Planning decisions are made in accordance with your area's Development Plan.
The next thing to do is to look at your area's development plan.
A development plan sets out agreed planning policies for your area and is the background against which planning decisions are made. It consists of the Local Plan for your area, and also any Neighbourhood Development Plans that are in force. Most local planning authorities now publish their plans online. Your local library will keep a hard copy, or you can buy one direct from your local planning authority.
The final decision on any planning application must be taken in accordance with the development plan for the area, unless special circumstances (known as material considerations) apply.
When deciding what stance to take on a planning application it is vital to study the development plan closely and identify any policies that are relevant to the case. Be prepared to quote these policies when you put forward your arguments for or against the proposal. If policies in the plan contradict your stance, you will need to argue why they do not apply in this particular case.
The development pan is made up of a number of documents.
It will include any Development Plan Documents from your district or borough authority's Local Plan. Every local planning authority is required to prepare a Local Plan, which outlines how the area will develop over the following 20 years or so. A new style of Local Plan was introduced in 2004, called a Local Development Framework. These are now referred to simply as 'Local Plans', but their basic structure remains the same.
Before 2004, development plans were made up of Local Plans from district councils, Structure Plans by counties and Unitary Development Plans by unitary authorities. Some authorities' development plans will still include 'saved' policies from these old plans, as they're still working on their new post-2004 development plan.
Regional Spatial Strategies used to form part of the development plan but were abolished by the Localism Act 2011.
The Localism Act also introduced a new neighbourhood planning tier. If Neighbourhood Development Plans are developed in your area and go through a referendum successfully they will also become part of your development plan.
You may find that more than one version of the development plan is available on your local planning authority's website. You need to focus on the version that is 'formally adopted', because this will carry the most weight with decision-makers. However, sometimes the formally adopted version is some years old, and the local planning authority is in the process of updating or producing a draft new plan. If the formally adopted plan is over five years old, and/or the draft plan has already been through at least one round of consultation, then the draft plan is also likely to have some force.
Green belts in England
Supplementary Planning Documents, usually included in the Local Plan, can give further context and detail to development plan policies. These documents can include design guides, or address development in a certain neighbourhood or affordable housing policy for the area.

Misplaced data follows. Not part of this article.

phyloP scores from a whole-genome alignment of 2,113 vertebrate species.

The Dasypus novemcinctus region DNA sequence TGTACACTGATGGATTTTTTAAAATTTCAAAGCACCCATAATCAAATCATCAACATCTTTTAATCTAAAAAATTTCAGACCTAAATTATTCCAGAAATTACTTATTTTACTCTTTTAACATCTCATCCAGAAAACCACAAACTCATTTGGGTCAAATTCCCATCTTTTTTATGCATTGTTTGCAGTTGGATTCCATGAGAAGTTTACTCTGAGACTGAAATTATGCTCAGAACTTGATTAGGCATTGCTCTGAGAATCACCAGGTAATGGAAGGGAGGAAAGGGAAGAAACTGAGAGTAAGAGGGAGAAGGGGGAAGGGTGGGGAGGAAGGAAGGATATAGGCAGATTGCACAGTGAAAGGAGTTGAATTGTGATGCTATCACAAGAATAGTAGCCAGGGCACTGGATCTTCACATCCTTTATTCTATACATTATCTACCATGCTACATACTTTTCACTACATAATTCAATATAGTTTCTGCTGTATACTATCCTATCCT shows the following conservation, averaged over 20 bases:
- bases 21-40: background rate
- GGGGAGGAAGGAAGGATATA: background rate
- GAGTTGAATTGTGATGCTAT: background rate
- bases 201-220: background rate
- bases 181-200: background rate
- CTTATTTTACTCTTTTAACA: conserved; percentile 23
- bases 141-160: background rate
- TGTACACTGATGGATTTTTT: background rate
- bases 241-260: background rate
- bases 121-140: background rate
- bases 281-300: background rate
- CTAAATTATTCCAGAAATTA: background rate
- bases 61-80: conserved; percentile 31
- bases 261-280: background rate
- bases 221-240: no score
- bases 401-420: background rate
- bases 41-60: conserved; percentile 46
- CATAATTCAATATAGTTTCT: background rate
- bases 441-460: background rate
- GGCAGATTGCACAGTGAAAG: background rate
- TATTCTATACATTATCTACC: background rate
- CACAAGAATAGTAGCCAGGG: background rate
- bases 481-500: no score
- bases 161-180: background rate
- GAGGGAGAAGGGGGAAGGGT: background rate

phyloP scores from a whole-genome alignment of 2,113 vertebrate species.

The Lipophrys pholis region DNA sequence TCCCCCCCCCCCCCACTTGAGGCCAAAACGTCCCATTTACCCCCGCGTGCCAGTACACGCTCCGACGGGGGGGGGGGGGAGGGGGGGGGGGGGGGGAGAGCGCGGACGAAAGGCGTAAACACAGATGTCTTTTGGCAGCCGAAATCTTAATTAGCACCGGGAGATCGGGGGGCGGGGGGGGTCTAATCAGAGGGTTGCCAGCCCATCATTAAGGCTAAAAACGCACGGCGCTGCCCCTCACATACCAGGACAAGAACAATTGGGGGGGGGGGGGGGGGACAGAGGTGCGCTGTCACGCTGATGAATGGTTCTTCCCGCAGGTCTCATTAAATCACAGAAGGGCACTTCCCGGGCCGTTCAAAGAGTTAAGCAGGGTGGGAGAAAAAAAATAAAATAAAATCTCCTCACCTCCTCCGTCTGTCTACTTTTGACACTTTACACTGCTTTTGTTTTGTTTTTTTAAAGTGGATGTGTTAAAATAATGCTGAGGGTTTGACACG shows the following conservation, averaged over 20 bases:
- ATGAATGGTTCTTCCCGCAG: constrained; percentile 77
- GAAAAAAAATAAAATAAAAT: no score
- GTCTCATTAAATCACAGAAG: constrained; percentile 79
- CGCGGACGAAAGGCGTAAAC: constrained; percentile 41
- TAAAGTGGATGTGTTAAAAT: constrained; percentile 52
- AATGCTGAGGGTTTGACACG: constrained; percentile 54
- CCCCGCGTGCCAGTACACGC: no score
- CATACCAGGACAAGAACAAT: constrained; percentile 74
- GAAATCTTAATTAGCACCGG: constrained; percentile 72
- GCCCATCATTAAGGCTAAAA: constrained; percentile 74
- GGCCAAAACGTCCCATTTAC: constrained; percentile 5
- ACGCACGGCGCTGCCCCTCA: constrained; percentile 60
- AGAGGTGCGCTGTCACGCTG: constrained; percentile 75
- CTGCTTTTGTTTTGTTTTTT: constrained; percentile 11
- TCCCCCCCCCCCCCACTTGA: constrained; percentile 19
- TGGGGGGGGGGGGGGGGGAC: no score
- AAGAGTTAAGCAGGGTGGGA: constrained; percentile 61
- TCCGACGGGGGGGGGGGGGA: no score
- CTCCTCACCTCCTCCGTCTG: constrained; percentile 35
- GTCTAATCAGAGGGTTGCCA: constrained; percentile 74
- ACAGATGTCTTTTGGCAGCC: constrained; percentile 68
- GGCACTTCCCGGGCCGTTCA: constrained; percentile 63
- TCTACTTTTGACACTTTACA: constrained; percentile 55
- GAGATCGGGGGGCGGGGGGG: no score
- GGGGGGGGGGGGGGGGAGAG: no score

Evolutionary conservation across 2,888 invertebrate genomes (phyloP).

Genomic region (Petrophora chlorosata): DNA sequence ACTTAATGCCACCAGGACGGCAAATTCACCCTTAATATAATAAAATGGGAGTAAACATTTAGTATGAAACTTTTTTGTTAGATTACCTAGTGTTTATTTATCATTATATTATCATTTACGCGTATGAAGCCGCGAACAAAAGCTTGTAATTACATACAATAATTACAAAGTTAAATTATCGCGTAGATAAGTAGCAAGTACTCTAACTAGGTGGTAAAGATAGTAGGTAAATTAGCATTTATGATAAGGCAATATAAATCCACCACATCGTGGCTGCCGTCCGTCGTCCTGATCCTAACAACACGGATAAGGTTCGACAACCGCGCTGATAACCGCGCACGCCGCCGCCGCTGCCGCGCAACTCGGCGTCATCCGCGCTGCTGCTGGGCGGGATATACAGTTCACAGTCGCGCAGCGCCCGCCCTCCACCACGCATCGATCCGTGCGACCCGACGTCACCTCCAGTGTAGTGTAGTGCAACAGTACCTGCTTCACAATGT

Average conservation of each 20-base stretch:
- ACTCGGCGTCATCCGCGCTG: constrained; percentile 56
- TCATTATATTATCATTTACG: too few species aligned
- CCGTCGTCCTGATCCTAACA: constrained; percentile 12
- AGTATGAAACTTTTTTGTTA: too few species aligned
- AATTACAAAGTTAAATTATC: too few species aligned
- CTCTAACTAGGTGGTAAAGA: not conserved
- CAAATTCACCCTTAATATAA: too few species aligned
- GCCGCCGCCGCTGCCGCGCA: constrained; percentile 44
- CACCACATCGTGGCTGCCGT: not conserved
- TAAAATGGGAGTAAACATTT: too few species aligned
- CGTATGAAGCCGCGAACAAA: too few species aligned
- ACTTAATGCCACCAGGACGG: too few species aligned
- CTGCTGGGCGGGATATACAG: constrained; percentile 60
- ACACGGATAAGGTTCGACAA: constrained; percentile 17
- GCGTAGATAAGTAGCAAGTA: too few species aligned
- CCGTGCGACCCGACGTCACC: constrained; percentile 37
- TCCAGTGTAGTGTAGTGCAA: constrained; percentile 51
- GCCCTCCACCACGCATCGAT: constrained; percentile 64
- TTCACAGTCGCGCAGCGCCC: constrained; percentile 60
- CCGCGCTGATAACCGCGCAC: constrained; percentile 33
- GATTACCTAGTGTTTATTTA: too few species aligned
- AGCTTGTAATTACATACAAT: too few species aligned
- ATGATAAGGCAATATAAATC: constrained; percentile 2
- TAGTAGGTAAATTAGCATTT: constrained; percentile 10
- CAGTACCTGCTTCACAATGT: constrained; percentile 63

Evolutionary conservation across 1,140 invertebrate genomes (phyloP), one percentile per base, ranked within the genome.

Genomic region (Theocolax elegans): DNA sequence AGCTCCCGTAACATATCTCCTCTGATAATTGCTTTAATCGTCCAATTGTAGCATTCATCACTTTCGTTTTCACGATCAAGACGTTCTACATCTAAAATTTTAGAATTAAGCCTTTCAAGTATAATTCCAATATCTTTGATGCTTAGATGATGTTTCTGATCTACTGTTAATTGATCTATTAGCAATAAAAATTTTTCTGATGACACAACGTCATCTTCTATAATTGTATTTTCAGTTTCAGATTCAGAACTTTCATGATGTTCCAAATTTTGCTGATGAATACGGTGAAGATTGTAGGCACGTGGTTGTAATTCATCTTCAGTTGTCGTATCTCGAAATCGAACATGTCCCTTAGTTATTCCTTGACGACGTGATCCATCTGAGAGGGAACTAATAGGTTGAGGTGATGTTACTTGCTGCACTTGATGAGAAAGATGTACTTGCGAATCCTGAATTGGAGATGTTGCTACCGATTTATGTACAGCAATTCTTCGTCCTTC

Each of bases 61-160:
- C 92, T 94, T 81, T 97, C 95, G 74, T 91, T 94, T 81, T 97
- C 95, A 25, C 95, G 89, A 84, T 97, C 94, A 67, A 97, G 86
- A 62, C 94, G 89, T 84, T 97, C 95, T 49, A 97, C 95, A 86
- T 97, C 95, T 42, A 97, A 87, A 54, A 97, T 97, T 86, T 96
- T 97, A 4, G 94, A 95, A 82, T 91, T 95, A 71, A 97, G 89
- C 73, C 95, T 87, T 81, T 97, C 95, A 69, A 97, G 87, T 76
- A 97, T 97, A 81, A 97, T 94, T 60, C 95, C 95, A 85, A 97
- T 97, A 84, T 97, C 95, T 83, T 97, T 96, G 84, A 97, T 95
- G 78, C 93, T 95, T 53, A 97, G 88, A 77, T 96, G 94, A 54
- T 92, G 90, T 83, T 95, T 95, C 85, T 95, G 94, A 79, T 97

These documents are not part of the statutory development plan. They don't have the same weight when local planning authorities are considering planning applications. But they can be a material consideration. They are likely to be particularly useful if the authority consulted the public during their preparation and they've been subject to a council resolution by the local planning authority adopting them. Public consultation is required before any new Supplementary Planning Documents can be considered to carry weight in decisions on planning applications.
Material considerations can include:
A particularly important new material consideration, called the 'presumption in favour of sustainable development', is currently being introduced as part of the new national planning policy document, the National Planning Policy Framework. The presumption in favour of sustainable development states that if a development plan is 'absent, silent, indeterminate or where relevant policies are out of date' with regard to a development proposal, planning permission should be granted.
Development Plan Documents are generally made up of two types of policies: site-specific and generic development control (or general) policies.
Site-specific policies set out how the local planning authority will deal with planning applications in a particular place, such as a conservation area.
General policies set out how the local planning authority will deal with planning applications for particular types of development, such as housing, retail or industry. These sometimes include strong indications of the locations that the local planning authority does - and does not - consider suitable for a given type of development.
If the plan clearly implies support for a proposal you are opposed to, and material considerations don't help, you may need to consider adjusting your stance. It may be that trying to improve the details of the planning application is the best approach to take. It's worth checking whether local policies are in line with current national planning policy. If not, they carry less weight.
You will not be able to overturn a policy in the development plan simply by opposing a planning application. However, you may be able to influence your area's development plan when it's updated, so that it better represents the interests of your community and environment.
Plans at the local level have to generally agree with national planning policies. If you are dealing with a more substantial planning application, you may find that these general policies are also relevant in their own right.
Higher level planning policy is set out in the National Planning Policy Framework and National Planning Practice Guidance. National policy covers a broad range of topics, including Green Belt and flood risk.